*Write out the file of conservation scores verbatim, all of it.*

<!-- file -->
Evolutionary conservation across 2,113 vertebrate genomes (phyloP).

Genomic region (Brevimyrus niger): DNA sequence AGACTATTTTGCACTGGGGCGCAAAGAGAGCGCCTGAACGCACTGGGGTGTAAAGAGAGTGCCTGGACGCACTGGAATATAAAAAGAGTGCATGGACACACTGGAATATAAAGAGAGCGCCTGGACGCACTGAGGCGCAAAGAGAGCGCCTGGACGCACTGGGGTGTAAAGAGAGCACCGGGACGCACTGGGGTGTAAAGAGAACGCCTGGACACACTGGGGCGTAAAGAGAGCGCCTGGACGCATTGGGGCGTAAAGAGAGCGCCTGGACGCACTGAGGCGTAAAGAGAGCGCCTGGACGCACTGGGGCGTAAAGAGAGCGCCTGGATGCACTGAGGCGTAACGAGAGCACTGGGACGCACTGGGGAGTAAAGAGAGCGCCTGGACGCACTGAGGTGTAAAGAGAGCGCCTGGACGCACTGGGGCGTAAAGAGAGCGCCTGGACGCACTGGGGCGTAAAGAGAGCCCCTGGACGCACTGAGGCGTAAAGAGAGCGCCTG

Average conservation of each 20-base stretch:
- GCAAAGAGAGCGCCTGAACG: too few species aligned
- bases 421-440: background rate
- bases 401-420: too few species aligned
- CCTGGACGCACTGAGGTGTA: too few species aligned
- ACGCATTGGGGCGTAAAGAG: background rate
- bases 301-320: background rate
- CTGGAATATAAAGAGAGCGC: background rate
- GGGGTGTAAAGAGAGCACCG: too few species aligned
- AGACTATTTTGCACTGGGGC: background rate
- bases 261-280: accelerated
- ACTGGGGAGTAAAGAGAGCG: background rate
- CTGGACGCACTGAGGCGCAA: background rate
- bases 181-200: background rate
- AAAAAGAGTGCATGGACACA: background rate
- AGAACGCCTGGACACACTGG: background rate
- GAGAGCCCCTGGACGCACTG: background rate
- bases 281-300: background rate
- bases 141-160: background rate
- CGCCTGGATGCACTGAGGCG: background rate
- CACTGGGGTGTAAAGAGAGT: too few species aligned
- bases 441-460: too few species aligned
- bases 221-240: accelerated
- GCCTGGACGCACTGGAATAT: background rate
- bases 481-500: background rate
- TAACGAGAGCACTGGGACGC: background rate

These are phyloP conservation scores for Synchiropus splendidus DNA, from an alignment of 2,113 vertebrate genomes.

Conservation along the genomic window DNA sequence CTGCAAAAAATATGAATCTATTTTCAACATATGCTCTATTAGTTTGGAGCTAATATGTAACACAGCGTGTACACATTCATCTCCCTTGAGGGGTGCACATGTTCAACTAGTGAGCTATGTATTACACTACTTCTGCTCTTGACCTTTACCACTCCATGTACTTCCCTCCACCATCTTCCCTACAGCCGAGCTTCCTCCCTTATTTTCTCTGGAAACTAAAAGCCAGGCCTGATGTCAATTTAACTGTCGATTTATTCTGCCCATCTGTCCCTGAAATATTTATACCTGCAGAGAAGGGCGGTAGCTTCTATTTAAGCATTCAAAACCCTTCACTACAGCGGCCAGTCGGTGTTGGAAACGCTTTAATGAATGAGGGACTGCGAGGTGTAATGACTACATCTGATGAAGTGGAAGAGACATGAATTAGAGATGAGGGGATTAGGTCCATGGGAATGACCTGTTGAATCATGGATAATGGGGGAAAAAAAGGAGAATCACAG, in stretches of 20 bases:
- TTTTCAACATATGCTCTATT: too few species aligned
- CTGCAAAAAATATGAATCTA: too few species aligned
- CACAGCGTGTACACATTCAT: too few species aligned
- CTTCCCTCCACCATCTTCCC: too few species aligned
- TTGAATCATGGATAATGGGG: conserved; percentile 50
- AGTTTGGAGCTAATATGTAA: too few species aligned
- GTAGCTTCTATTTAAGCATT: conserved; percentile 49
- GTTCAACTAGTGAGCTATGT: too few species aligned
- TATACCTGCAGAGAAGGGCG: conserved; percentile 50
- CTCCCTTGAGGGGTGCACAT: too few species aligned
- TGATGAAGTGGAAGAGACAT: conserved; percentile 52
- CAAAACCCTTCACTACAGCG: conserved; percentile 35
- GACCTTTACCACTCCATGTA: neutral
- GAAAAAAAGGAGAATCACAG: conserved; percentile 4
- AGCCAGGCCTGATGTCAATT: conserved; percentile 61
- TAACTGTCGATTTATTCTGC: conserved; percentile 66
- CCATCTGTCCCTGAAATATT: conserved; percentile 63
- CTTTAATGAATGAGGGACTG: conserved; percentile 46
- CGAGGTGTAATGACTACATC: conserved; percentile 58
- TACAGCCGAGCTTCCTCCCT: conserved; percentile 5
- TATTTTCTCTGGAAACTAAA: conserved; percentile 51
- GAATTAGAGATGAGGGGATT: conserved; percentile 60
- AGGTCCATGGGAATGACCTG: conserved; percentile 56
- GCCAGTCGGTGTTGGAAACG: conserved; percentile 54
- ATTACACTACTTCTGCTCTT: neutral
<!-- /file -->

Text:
Evolutionary conservation across 2,113 vertebrate genomes (phyloP).

Genomic region (Brevimyrus niger): DNA sequence AGACTATTTTGCACTGGGGCGCAAAGAGAGCGCCTGAACGCACTGGGGTGTAAAGAGAGTGCCTGGACGCACTGGAATATAAAAAGAGTGCATGGACACACTGGAATATAAAGAGAGCGCCTGGACGCACTGAGGCGCAAAGAGAGCGCCTGGACGCACTGGGGTGTAAAGAGAGCACCGGGACGCACTGGGGTGTAAAGAGAACGCCTGGACACACTGGGGCGTAAAGAGAGCGCCTGGACGCATTGGGGCGTAAAGAGAGCGCCTGGACGCACTGAGGCGTAAAGAGAGCGCCTGGACGCACTGGGGCGTAAAGAGAGCGCCTGGATGCACTGAGGCGTAACGAGAGCACTGGGACGCACTGGGGAGTAAAGAGAGCGCCTGGACGCACTGAGGTGTAAAGAGAGCGCCTGGACGCACTGGGGCGTAAAGAGAGCGCCTGGACGCACTGGGGCGTAAAGAGAGCCCCTGGACGCACTGAGGCGTAAAGAGAGCGCCTG

Average conservation of each 20-base stretch:
- GCAAAGAGAGCGCCTGAACG: too few species aligned
- bases 421-440: background rate
- bases 401-420: too few species aligned
- CCTGGACGCACTGAGGTGTA: too few species aligned
- ACGCATTGGGGCGTAAAGAG: background rate
- bases 301-320: background rate
- CTGGAATATAAAGAGAGCGC: background rate
- GGGGTGTAAAGAGAGCACCG: too few species aligned
- AGACTATTTTGCACTGGGGC: background rate
- bases 261-280: accelerated
- ACTGGGGAGTAAAGAGAGCG: background rate
- CTGGACGCACTGAGGCGCAA: background rate
- bases 181-200: background rate
- AAAAAGAGTGCATGGACACA: background rate
- AGAACGCCTGGACACACTGG: background rate
- GAGAGCCCCTGGACGCACTG: background rate
- bases 281-300: background rate
- bases 141-160: background rate
- CGCCTGGATGCACTGAGGCG: background rate
- CACTGGGGTGTAAAGAGAGT: too few species aligned
- bases 441-460: too few species aligned
- bases 221-240: accelerated
- GCCTGGACGCACTGGAATAT: background rate
- bases 481-500: background rate
- TAACGAGAGCACTGGGACGC: background rate

These are phyloP conservation scores for Synchiropus splendidus DNA, from an alignment of 2,113 vertebrate genomes.

Conservation along the genomic window DNA sequence CTGCAAAAAATATGAATCTATTTTCAACATATGCTCTATTAGTTTGGAGCTAATATGTAACACAGCGTGTACACATTCATCTCCCTTGAGGGGTGCACATGTTCAACTAGTGAGCTATGTATTACACTACTTCTGCTCTTGACCTTTACCACTCCATGTACTTCCCTCCACCATCTTCCCTACAGCCGAGCTTCCTCCCTTATTTTCTCTGGAAACTAAAAGCCAGGCCTGATGTCAATTTAACTGTCGATTTATTCTGCCCATCTGTCCCTGAAATATTTATACCTGCAGAGAAGGGCGGTAGCTTCTATTTAAGCATTCAAAACCCTTCACTACAGCGGCCAGTCGGTGTTGGAAACGCTTTAATGAATGAGGGACTGCGAGGTGTAATGACTACATCTGATGAAGTGGAAGAGACATGAATTAGAGATGAGGGGATTAGGTCCATGGGAATGACCTGTTGAATCATGGATAATGGGGGAAAAAAAGGAGAATCACAG, in stretches of 20 bases:
- TTTTCAACATATGCTCTATT: too few species aligned
- CTGCAAAAAATATGAATCTA: too few species aligned
- CACAGCGTGTACACATTCAT: too few species aligned
- CTTCCCTCCACCATCTTCCC: too few species aligned
- TTGAATCATGGATAATGGGG: conserved; percentile 50
- AGTTTGGAGCTAATATGTAA: too few species aligned
- GTAGCTTCTATTTAAGCATT: conserved; percentile 49
- GTTCAACTAGTGAGCTATGT: too few species aligned
- TATACCTGCAGAGAAGGGCG: conserved; percentile 50
- CTCCCTTGAGGGGTGCACAT: too few species aligned
- TGATGAAGTGGAAGAGACAT: conserved; percentile 52
- CAAAACCCTTCACTACAGCG: conserved; percentile 35
- GACCTTTACCACTCCATGTA: neutral
- GAAAAAAAGGAGAATCACAG: conserved; percentile 4
- AGCCAGGCCTGATGTCAATT: conserved; percentile 61
- TAACTGTCGATTTATTCTGC: conserved; percentile 66
- CCATCTGTCCCTGAAATATT: conserved; percentile 63
- CTTTAATGAATGAGGGACTG: conserved; percentile 46
- CGAGGTGTAATGACTACATC: conserved; percentile 58
- TACAGCCGAGCTTCCTCCCT: conserved; percentile 5
- TATTTTCTCTGGAAACTAAA: conserved; percentile 51
- GAATTAGAGATGAGGGGATT: conserved; percentile 60
- AGGTCCATGGGAATGACCTG: conserved; percentile 56
- GCCAGTCGGTGTTGGAAACG: conserved; percentile 54
- ATTACACTACTTCTGCTCTT: neutral